I feel as though the world is a better place, today.
The title of this post comes from something Vivian said, the day after the U.S. Election Day back in November. My mother-in-law was in town, and she had been working on the Obama campaign in Iowa way back in January, when Obama made his first stunning primary victory. We’ve sort of caught her enthusiasm about the president-elect (now president), and had been rooting for him pretty consistently throughout the year as he went through the primaries, and then faced off against John McCain. We stayed up late on Election Night, hitting refresh on our browsers again and again, waiting as the results came in, going up-to-the-minute for the vote counts in Virginia, North Carolina and Indiana, and there was an overwhelming sense of relief and happiness when the networks called the election for Obama at 11:00 p.m. EST.
That Wednesday, the sun was shining, and Erin had just gotten news from her agent about the interest major publishers were showing about her young adult fantasy novel, Plain Kate. The euphoria over Obama’s win still fresh, the anticipation that our writing careers were about to take a dramatic turn, had us almost giddy. And Vivian, who we thought was awfully young to understand these things, asked us why we were so happy. “It’s a better world today,” Erin said. “A good man is president and we might be able to have the things we want out of life.”
To which Vivian replied, “can all my jelly beans be red?”
This blissful metaphor was solidified when, later that afternoon, came news of Arthur A. Levine’s six-figure offer for Plain Kate and a second book to be determined later. One of Erin’s friends, hearing the news and the story, dropped off a box filled with red jelly beans for Vivian.
Of course, we keep on having to remind ourselves that it isn’t going to be that easy, for anybody. Obama takes power during turbulent economic times, on the heels of an administration that decimated the nation’s finances. He is also running against the expectations people have of him, and many are sure to become disillusioned when the realities of governing a nation as big and as complex as the United States kick in.
But all that being said, I remain hopeful. Obama has gathered a team that seems to value competence over personal loyalty. He seems a president who will not name as head of FEMA a personal friend whose previous experience of management included the International Arabian Horse Association, and his first steps at economic stimulus appear designed to address the other problems (infrastructure deficit, medicare, et cetera) that have plagued the United States for far too long. He may not match the expectations people have of him, but comparing him to what happened to the country the eight years previous, I suspect America might just get along fine.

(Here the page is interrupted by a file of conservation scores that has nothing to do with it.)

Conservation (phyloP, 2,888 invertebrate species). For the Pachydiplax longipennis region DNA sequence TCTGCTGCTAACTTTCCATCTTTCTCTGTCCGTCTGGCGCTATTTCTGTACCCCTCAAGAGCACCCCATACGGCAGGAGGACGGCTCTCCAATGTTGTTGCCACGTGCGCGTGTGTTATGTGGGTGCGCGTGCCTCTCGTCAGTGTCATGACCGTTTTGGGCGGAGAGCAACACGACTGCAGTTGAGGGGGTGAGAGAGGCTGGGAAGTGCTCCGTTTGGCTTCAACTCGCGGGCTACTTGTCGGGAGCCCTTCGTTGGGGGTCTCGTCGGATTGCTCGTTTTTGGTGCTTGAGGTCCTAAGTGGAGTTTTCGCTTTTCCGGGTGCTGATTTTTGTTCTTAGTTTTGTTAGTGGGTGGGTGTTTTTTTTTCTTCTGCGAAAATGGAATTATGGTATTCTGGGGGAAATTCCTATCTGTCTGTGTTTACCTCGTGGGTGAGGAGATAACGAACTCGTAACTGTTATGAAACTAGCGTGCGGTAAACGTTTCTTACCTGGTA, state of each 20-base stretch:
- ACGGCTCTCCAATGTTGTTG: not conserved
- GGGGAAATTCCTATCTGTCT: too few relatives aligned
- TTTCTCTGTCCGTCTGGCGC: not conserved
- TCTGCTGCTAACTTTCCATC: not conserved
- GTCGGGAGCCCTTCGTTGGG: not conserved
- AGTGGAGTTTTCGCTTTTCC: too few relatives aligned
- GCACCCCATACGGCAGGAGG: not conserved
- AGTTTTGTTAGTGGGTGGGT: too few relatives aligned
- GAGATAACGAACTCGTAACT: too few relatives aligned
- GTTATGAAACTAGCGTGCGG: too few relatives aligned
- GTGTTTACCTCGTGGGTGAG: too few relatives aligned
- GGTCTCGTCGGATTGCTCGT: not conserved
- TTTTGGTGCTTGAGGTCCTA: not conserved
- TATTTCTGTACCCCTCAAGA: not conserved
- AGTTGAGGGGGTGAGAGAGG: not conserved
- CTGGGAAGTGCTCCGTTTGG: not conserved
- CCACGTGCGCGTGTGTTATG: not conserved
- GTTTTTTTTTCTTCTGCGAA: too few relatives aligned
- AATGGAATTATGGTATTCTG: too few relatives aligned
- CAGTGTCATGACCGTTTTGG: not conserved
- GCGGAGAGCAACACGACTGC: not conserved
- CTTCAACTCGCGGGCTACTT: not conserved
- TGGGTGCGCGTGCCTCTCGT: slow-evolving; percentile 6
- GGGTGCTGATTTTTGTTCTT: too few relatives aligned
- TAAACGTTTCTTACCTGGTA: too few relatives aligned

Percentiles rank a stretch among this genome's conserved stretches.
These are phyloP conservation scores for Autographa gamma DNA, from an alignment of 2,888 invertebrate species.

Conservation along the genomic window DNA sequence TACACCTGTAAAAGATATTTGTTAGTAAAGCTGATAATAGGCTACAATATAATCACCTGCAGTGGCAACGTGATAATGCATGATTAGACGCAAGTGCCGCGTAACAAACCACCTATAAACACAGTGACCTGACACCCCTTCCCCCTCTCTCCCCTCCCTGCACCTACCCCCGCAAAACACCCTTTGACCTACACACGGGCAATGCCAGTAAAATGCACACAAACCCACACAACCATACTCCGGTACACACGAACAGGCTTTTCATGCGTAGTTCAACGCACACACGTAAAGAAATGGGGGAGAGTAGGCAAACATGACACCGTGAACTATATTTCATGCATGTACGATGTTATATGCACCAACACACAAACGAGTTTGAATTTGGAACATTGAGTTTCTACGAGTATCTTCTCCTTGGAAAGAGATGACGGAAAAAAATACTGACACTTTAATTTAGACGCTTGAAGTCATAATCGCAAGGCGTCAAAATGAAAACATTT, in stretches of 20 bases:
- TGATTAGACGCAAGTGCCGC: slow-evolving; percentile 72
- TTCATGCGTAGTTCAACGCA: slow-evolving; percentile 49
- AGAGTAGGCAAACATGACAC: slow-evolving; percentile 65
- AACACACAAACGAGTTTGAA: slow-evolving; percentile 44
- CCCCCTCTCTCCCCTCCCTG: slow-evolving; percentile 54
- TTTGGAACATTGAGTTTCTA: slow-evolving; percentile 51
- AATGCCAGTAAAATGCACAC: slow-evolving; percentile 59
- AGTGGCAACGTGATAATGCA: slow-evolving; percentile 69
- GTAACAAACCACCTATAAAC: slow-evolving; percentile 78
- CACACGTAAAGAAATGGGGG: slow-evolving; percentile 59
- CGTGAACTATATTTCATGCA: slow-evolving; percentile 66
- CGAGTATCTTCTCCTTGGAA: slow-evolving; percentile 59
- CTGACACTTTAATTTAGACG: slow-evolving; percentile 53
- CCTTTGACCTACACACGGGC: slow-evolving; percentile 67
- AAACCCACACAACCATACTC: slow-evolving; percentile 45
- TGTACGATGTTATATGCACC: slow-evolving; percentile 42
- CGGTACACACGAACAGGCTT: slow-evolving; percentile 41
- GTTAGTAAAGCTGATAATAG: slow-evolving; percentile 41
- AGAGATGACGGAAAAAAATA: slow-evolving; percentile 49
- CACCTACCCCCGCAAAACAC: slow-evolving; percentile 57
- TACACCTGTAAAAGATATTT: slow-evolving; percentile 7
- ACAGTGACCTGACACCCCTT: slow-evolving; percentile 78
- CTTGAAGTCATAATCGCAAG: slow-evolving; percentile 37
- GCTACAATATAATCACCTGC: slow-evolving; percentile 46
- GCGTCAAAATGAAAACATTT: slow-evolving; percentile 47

Likewise, although Erin and I are about to embark on a career that is a lot less stable than we would like, Erin is about to embark on a career that she loves and that she is good at. And for this we are immensely grateful. I’m sure there will be pitfalls along the way but, hey, we got this far. And I think we’re going to go farther.
The year of the red jelly bean? Maybe. For Vivian’s sake, I’ll gladly eat the green ones. They’re my favourite in any event.
Wish us luck.
The Plot of the Empire Strikes Back, as Retold by Vivian
According to Erin, Vivian recounted it thus:
“These are the good guys. Those are the bad guys. The good guys are hiding. The bad guys have walkers but the good guys can fly! They trip the walkers! The walkers fall down! The good guys win! Hurray!!!!”
Yes, it’s true. While staying at a hotel in downtown Ottawa over the weekend, having brought Vivian with me for the trip, I notice that Spike TV is running a Star Wars marathon. Vivian doesn’t usually like action movies, or even any movie with a serious plot. She freaked out at Ratatoille during the scene where the poor rat runs around the kitchen, narrowly avoiding the knives, boots and gas jets that are the usual hazards to a rodent visitor at such a kitchen. I didn’t think Vivian would particularly care for one of the mothers of all action flicks — particularly the dark one of the original trilogy.
But my parents took me to see Star Wars when I was five, and one of the most powerful of my earliest movie memories is that of the Imperial Walkers stomping their way across the snowfields in The Empire Strikes Back. I wanted to share that with Vivian, so I cuddled her close and we watched the movie together. And, of course, I had to provide the running commentary.
So, the “these are the good guys, and these are the bad guys” largely came from me, but she was able to figure out what was going on with only a few cues from me, and didn’t seem too bothered by laser fire. Even the walkers got a pass, although she got very nervous when Luke’s ship crashed just short of one, and we could see its feet stomping towards our hero. That required a closer cuddle and an assurance that Luke would be all right.
She managed to last until the rebels escaped from their hideout, and only begged off when we got to Yoda’s world. I’m guessing that Yoda looked just too weird for her liking, and the fact that he lived in a dark swamp forest rather than a bright icy plane was too much for her. Which was fine with me, because it was getting late, and I didn’t want to have to explain the torture of Han Solo that was going to come up later.
On the way back home, she managed to get through about fifteen minutes of Monster’s Inc on my iPod, but bailed during the first monster-scares-kid-in-bed scene.